NEW YORK, October 21, 2019—Criminal groups and extreme violence in Zamfara state, northwestern Nigeria, have caused tens of thousands of people to flee their villages, leading to malnutrition and exacerbating other health needs in an already impoverished region, the international medical humanitarian organization Doctors Without Borders/Médecins Sans Frontières (MSF) said today.
With farms abandoned, a nutrition crisis looms large in Zamfara. In the town of Anka, where many of the displaced have gathered, MSF runs a 135-bed pediatric ward at Anka General Hospital, primarily treating children for malaria, malnutrition, or respiratory tract infections. From January to September, MSF teams treated 7,445 children for malnutrition in Anka.
"The high number of children we treat for malnutrition in Anka has worrying implications for the situation in the rest of Zamfara state," said Valerie Weiss, an MSF physician who supervises the hospital's high-dependency unit. "With such high numbers here in Anka, we also have to expect many cases of malnutrition in areas where we cannot go due to security concerns."
It is also the rainy season in Zamfara, which causes a peak in malaria cases. Because the hospital is running at full capacity, children often have to share beds.
At other locations in Anka town, an MSF team conducted thousands of medical consultations for displaced people from May to September and distributed cooking and personal hygiene items to about 1,000 families. MSF is now providing primary health care in a stony field that was planned to be the site of a palace for a traditional leader, the Emir of Anka, but is currently a displacement camp.
"People here have lost everything," said Anja Batrice, an MSF physician in Anka. "The deadly attacks forced them to flee their villages, leaving all their belongings behind. Now they live in makeshift shelters and school buildings."
The few functional hospitals to the north, in Zamfara state, are overwhelmed by the number of patients and the lack of basic medical supplies. Most of the region's remote villages have been made inaccessible by the ongoing violence, and primary health care is severely disrupted.
In September, MSF teams conducted an emergency assessment in Zumri and Shinkafi, two areas that have been particularly affected by violence. In one day, the team found 73 children suffering from acute malnutrition in Zumri, including eight with medical complications. MSF is working with the local health authorities to start providing emergency nutrition support in both locations.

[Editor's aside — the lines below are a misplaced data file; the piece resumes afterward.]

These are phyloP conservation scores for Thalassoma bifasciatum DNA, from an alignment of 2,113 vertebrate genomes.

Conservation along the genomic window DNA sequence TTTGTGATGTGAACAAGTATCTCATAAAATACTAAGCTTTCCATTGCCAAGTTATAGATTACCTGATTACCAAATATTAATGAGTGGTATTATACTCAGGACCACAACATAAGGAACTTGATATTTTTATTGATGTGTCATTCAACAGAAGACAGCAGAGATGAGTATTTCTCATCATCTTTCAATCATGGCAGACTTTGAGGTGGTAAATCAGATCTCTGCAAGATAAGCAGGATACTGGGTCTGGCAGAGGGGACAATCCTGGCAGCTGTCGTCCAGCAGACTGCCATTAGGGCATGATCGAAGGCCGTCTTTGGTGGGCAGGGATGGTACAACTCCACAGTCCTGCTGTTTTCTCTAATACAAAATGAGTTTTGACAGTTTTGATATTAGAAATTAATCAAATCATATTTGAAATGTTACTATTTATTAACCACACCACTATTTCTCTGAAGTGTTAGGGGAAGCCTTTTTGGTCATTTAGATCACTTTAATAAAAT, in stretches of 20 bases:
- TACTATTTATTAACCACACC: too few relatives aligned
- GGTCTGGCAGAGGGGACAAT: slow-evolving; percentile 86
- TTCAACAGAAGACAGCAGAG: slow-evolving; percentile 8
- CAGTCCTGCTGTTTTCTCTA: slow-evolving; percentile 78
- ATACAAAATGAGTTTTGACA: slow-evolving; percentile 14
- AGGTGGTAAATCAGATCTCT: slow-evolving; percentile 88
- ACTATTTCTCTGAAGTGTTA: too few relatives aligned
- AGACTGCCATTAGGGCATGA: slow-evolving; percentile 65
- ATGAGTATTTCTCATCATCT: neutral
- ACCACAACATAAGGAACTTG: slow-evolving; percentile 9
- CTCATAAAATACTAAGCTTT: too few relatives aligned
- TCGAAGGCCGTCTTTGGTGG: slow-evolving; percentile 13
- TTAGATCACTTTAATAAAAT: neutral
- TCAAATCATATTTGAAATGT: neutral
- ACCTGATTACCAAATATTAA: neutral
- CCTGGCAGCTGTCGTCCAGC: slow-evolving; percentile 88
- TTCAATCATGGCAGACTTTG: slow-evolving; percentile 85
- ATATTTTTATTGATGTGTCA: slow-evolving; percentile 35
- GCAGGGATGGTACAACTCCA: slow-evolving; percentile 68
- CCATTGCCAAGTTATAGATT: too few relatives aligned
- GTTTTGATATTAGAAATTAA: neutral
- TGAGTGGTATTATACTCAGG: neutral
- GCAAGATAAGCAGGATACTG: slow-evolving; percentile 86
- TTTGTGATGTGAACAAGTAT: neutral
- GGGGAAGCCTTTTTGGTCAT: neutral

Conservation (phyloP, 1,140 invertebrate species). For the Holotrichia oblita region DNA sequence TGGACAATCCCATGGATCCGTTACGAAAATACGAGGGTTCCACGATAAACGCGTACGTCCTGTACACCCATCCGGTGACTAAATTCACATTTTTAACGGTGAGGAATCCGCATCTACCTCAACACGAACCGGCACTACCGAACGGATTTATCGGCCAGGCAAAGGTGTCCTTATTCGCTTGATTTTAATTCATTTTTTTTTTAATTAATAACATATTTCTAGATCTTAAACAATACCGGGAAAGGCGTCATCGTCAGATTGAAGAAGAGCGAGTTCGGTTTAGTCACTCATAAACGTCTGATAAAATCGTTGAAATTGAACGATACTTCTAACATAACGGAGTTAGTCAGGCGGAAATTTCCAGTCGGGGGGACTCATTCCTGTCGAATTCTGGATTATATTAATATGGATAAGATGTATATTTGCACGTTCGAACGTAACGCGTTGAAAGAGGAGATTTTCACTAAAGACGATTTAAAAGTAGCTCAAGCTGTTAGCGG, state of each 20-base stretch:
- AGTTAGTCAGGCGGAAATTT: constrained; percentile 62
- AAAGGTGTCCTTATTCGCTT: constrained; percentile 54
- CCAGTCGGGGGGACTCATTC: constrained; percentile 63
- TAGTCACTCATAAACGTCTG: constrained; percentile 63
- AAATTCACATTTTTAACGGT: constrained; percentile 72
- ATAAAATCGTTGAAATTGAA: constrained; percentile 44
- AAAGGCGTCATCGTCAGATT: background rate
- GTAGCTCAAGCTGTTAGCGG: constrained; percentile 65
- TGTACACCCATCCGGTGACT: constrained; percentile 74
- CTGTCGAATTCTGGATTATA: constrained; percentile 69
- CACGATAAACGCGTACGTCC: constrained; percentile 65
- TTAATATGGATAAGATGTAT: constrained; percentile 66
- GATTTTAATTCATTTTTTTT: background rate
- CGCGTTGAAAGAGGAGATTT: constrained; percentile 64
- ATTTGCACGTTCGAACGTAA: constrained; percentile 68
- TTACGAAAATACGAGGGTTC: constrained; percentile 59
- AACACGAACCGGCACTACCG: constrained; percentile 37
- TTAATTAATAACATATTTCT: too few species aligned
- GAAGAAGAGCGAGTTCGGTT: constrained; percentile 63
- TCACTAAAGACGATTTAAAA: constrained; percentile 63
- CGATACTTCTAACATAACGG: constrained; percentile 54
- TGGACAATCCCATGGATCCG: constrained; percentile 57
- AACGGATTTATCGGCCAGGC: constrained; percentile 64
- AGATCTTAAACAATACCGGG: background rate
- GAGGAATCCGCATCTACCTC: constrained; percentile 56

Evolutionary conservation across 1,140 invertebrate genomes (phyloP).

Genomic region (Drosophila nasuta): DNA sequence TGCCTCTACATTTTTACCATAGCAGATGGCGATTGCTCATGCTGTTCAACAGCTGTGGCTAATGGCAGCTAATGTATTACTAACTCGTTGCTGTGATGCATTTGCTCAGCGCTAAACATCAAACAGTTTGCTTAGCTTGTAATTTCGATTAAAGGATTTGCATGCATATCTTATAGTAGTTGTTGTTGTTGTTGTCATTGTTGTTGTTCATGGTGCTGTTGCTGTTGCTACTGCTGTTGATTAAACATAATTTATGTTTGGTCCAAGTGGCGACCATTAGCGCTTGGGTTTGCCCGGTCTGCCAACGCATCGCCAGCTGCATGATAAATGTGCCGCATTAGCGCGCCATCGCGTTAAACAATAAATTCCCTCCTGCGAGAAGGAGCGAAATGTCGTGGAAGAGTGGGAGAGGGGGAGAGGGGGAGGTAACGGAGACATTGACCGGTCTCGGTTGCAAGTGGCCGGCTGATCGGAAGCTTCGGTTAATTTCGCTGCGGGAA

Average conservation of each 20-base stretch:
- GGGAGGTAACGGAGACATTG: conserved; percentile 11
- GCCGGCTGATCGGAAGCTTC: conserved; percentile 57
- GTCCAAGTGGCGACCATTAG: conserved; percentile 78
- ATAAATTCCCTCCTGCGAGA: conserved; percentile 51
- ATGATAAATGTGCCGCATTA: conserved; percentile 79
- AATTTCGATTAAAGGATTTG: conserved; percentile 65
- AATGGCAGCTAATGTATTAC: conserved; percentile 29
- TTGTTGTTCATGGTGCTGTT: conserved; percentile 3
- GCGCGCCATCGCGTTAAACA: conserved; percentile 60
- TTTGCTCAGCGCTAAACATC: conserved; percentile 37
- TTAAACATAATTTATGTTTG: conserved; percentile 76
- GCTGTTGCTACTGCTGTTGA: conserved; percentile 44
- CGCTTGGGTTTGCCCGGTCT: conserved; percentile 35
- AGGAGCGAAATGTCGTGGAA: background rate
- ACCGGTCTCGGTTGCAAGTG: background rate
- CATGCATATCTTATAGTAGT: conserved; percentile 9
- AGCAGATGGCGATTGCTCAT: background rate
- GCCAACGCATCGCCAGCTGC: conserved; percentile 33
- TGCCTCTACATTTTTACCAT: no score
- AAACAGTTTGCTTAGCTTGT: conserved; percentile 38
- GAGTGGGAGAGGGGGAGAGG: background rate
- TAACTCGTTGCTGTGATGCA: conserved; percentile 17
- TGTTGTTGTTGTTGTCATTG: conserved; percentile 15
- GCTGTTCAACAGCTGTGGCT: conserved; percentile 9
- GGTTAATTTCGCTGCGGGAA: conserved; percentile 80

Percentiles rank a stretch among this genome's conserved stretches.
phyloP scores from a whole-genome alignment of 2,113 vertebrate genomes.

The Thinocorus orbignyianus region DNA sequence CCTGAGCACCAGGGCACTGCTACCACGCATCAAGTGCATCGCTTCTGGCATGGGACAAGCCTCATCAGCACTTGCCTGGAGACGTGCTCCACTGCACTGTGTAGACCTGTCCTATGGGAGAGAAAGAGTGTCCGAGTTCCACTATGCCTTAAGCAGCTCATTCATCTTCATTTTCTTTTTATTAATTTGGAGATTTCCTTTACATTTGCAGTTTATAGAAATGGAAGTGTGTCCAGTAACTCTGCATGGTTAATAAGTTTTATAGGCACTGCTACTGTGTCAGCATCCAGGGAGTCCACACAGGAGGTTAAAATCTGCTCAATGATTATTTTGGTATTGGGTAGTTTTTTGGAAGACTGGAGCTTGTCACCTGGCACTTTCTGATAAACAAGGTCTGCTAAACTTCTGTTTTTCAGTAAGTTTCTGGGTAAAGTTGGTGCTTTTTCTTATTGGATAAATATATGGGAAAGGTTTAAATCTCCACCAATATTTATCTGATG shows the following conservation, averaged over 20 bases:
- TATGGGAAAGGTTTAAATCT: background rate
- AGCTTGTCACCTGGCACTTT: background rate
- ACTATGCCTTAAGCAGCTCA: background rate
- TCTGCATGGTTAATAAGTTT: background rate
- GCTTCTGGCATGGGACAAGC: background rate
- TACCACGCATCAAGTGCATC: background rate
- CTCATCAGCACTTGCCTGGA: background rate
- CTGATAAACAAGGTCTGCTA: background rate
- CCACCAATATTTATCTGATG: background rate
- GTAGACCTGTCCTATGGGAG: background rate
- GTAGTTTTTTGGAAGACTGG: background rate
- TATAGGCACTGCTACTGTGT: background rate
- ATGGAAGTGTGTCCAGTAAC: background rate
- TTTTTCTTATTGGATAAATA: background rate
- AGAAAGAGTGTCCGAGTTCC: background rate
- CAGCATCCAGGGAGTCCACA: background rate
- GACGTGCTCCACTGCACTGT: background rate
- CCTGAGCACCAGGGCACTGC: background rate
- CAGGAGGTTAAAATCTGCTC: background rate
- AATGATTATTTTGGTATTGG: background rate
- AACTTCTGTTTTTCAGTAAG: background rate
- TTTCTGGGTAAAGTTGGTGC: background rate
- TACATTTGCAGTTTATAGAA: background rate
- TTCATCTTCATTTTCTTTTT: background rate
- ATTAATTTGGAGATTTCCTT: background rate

MSF started working in Zamfara in 2010 to care for young children who suffer from lead poisoning, which is linked to artisanal gold mining in their communities. In recent months, however, the threat of abductions and robberies has made it impossible for MSF teams to travel to remote villages to reach patients. Now, families bring children with lead poisoning symptoms to Anka, often traveling through insecure areas at great risk.
While many of the displaced people in Anka belong to the Hausa ethnic group, some families are members of the Fulani ethnic group, who herd cattle and are often nomadic. Thirty-year-old Amina Alh Shehu, a Fulani woman, is staying in a ruined building in Anka with her children. They were forced to flee their village more than three years ago, and the violence has worsened since then.
One of the daughters of Amina's husband was abducted when she returned to their village to give birth to her first child. "She was seven months pregnant when armed gunmen abducted her," Shehu said. "We had to pay 1,000,000 Naira [about $2,760 US] in ransom. We had to sell a lot of cattle to pay it. Our cows, goats, and chickens used to be our security for the future—if something bad happened, we could sell them. Now we don't have that security anymore."
With the main source of her family's livelihood gone, Shehu now struggles to feed her children. Her youngest, the twins Hassana and Husseini, were born five months ago. MSF already treated Husseini for acute malnutrition at Anka General Hospital, and he was eventually discharged. However, feeding the two babies is still a challenge. "I don't have enough breastmilk for both children," Shehu said. "Now I buy infant formula, which is very expensive."